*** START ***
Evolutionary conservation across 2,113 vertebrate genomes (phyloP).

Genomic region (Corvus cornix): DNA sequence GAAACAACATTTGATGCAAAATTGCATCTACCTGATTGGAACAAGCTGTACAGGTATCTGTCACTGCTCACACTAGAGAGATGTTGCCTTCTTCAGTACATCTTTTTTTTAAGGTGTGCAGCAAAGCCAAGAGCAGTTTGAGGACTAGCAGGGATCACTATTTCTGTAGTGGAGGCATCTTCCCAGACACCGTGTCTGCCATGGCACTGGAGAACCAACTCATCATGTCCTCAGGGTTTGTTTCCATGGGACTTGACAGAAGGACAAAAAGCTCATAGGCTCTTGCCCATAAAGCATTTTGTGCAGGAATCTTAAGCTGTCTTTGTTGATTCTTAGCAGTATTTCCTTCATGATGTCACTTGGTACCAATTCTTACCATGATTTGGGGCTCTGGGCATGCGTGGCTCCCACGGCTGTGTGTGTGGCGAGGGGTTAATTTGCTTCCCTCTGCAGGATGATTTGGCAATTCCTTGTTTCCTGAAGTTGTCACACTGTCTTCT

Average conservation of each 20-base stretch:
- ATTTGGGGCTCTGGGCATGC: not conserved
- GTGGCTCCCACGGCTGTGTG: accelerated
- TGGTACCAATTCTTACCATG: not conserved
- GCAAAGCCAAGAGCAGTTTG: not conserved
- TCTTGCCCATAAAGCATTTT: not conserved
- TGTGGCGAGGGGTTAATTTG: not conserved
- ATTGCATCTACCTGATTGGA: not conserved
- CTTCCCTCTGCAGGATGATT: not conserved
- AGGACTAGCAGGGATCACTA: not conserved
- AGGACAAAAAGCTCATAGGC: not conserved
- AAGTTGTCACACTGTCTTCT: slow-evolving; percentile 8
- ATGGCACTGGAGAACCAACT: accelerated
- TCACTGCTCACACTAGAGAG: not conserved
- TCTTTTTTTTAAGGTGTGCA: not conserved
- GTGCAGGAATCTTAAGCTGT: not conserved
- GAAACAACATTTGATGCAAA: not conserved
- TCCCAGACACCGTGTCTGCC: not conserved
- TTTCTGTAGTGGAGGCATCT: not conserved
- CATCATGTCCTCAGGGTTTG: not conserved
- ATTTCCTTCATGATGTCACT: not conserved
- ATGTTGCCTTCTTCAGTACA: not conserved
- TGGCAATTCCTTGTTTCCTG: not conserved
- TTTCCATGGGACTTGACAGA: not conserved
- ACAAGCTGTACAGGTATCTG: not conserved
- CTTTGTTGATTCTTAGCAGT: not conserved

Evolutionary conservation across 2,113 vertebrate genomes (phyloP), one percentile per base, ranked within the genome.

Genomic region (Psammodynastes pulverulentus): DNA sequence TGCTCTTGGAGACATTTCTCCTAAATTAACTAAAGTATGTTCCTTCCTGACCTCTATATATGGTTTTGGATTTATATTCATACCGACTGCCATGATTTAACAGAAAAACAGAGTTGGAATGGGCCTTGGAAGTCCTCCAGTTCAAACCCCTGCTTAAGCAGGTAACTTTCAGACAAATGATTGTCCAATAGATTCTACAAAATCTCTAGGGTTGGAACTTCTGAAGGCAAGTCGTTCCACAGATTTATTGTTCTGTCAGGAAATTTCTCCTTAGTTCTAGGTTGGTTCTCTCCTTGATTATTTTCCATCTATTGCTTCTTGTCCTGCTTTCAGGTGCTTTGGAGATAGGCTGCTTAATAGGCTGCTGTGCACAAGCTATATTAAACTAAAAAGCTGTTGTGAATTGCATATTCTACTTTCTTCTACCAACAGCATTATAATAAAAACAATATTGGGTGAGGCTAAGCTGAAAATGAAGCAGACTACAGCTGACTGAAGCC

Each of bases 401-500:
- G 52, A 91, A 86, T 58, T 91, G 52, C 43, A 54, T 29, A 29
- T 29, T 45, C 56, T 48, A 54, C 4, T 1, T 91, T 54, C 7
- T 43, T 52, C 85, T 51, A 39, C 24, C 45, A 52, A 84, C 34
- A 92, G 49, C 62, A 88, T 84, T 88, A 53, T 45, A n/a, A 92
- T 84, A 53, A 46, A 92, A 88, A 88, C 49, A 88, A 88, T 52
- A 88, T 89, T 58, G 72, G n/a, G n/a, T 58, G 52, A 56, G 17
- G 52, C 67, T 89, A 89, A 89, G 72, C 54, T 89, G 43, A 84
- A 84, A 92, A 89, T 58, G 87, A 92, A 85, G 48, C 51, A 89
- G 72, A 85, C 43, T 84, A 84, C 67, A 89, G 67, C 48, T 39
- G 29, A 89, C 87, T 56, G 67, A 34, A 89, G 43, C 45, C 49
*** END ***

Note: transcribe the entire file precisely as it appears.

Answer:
Evolutionary conservation across 2,113 vertebrate genomes (phyloP).

Genomic region (Corvus cornix): DNA sequence GAAACAACATTTGATGCAAAATTGCATCTACCTGATTGGAACAAGCTGTACAGGTATCTGTCACTGCTCACACTAGAGAGATGTTGCCTTCTTCAGTACATCTTTTTTTTAAGGTGTGCAGCAAAGCCAAGAGCAGTTTGAGGACTAGCAGGGATCACTATTTCTGTAGTGGAGGCATCTTCCCAGACACCGTGTCTGCCATGGCACTGGAGAACCAACTCATCATGTCCTCAGGGTTTGTTTCCATGGGACTTGACAGAAGGACAAAAAGCTCATAGGCTCTTGCCCATAAAGCATTTTGTGCAGGAATCTTAAGCTGTCTTTGTTGATTCTTAGCAGTATTTCCTTCATGATGTCACTTGGTACCAATTCTTACCATGATTTGGGGCTCTGGGCATGCGTGGCTCCCACGGCTGTGTGTGTGGCGAGGGGTTAATTTGCTTCCCTCTGCAGGATGATTTGGCAATTCCTTGTTTCCTGAAGTTGTCACACTGTCTTCT

Average conservation of each 20-base stretch:
- ATTTGGGGCTCTGGGCATGC: not conserved
- GTGGCTCCCACGGCTGTGTG: accelerated
- TGGTACCAATTCTTACCATG: not conserved
- GCAAAGCCAAGAGCAGTTTG: not conserved
- TCTTGCCCATAAAGCATTTT: not conserved
- TGTGGCGAGGGGTTAATTTG: not conserved
- ATTGCATCTACCTGATTGGA: not conserved
- CTTCCCTCTGCAGGATGATT: not conserved
- AGGACTAGCAGGGATCACTA: not conserved
- AGGACAAAAAGCTCATAGGC: not conserved
- AAGTTGTCACACTGTCTTCT: slow-evolving; percentile 8
- ATGGCACTGGAGAACCAACT: accelerated
- TCACTGCTCACACTAGAGAG: not conserved
- TCTTTTTTTTAAGGTGTGCA: not conserved
- GTGCAGGAATCTTAAGCTGT: not conserved
- GAAACAACATTTGATGCAAA: not conserved
- TCCCAGACACCGTGTCTGCC: not conserved
- TTTCTGTAGTGGAGGCATCT: not conserved
- CATCATGTCCTCAGGGTTTG: not conserved
- ATTTCCTTCATGATGTCACT: not conserved
- ATGTTGCCTTCTTCAGTACA: not conserved
- TGGCAATTCCTTGTTTCCTG: not conserved
- TTTCCATGGGACTTGACAGA: not conserved
- ACAAGCTGTACAGGTATCTG: not conserved
- CTTTGTTGATTCTTAGCAGT: not conserved

Evolutionary conservation across 2,113 vertebrate genomes (phyloP), one percentile per base, ranked within the genome.

Genomic region (Psammodynastes pulverulentus): DNA sequence TGCTCTTGGAGACATTTCTCCTAAATTAACTAAAGTATGTTCCTTCCTGACCTCTATATATGGTTTTGGATTTATATTCATACCGACTGCCATGATTTAACAGAAAAACAGAGTTGGAATGGGCCTTGGAAGTCCTCCAGTTCAAACCCCTGCTTAAGCAGGTAACTTTCAGACAAATGATTGTCCAATAGATTCTACAAAATCTCTAGGGTTGGAACTTCTGAAGGCAAGTCGTTCCACAGATTTATTGTTCTGTCAGGAAATTTCTCCTTAGTTCTAGGTTGGTTCTCTCCTTGATTATTTTCCATCTATTGCTTCTTGTCCTGCTTTCAGGTGCTTTGGAGATAGGCTGCTTAATAGGCTGCTGTGCACAAGCTATATTAAACTAAAAAGCTGTTGTGAATTGCATATTCTACTTTCTTCTACCAACAGCATTATAATAAAAACAATATTGGGTGAGGCTAAGCTGAAAATGAAGCAGACTACAGCTGACTGAAGCC

Each of bases 401-500:
- G 52, A 91, A 86, T 58, T 91, G 52, C 43, A 54, T 29, A 29
- T 29, T 45, C 56, T 48, A 54, C 4, T 1, T 91, T 54, C 7
- T 43, T 52, C 85, T 51, A 39, C 24, C 45, A 52, A 84, C 34
- A 92, G 49, C 62, A 88, T 84, T 88, A 53, T 45, A n/a, A 92
- T 84, A 53, A 46, A 92, A 88, A 88, C 49, A 88, A 88, T 52
- A 88, T 89, T 58, G 72, G n/a, G n/a, T 58, G 52, A 56, G 17
- G 52, C 67, T 89, A 89, A 89, G 72, C 54, T 89, G 43, A 84
- A 84, A 92, A 89, T 58, G 87, A 92, A 85, G 48, C 51, A 89
- G 72, A 85, C 43, T 84, A 84, C 67, A 89, G 67, C 48, T 39
- G 29, A 89, C 87, T 56, G 67, A 34, A 89, G 43, C 45, C 49